Archive for the 'uTitle' Category

Give it a REST: iTitle/uTitle linking (oh and you can comment on Vimeo vids in uTitle)

give it a rest
give it a rest
Originally uploaded by clayworkshop

In Brian Kelly’s Captioned Videos of IWMW 2010 Talks post last month he had three suggestions for improvement: searchable collections; a ‘RESTful interface’ to link to specific tweets in the video; and better cross browser support.

In my last post on iTitle I highlighted 97% of desktop web browsers can now enjoy iTitle Twitter Subtitling – Vimeo edition. With one down I thought I would have a look at providing some additional ways to link to specific parts of captioned videos.

So first filtering tweets. I’ve added an optional url parameter ‘q’ which can be used on both iTitle and uTitle. So to link to Chris Sexton’s ‘odd feeling’ is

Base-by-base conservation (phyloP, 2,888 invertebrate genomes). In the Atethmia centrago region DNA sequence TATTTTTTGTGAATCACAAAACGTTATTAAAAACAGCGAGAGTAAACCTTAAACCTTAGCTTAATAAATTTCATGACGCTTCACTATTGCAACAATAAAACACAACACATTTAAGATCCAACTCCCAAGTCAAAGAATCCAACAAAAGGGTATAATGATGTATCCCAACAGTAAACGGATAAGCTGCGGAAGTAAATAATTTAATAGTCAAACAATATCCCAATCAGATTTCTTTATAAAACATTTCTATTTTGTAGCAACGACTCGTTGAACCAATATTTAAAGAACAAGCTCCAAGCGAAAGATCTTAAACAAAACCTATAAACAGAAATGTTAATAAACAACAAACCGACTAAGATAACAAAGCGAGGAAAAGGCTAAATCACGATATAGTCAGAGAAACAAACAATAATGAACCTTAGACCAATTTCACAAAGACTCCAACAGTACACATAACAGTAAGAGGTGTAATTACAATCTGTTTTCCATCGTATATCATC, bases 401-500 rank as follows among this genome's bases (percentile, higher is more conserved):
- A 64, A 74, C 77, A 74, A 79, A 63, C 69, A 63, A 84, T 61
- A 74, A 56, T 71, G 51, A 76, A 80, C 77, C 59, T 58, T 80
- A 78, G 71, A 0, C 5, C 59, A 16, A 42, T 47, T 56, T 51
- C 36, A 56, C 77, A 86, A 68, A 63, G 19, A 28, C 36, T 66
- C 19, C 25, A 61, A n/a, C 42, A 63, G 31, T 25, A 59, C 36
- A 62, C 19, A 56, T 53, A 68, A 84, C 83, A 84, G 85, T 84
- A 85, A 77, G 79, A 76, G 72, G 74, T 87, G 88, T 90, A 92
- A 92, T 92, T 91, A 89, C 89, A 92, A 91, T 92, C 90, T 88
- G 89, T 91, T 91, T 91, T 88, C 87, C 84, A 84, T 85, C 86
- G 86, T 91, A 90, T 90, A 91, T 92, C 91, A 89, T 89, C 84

If you try this link you’ll see the list of tweets is filtered, which is great, but … clicking on it doesn’t always jump to the appropriate part of the video. This is a limitation of the JW Player and Vimeo videos which isn’t able to jump to parts of the video which haven’t been buffered yet (not a problem for YouTube video mind you because the way they are served is different).

Another addition to both YouTube clips on iTitle and uTitle is another options to set a ‘start’ time (hh:mm:ss) within the link url (this was suggested by Dries Bultynck when uTitle was launched). So to cue the uTitle video on Using YouTube for audio/video feedback for students at 3 minutes would be

So I think this ticks off the ‘RESTful interface’ for iTitle and uTitle.

In a follow-up post by Brian (Twitter Captioned Videos Gets Even Better) there was a useful discussion started by Anthony Leonard about whether the lag between a tweet being sent and what was being said in the video clip was distracting. As there are a number factors which can effect the amount of time between starting to type a tweet and hit the send button synchronising both streams isn’t easy.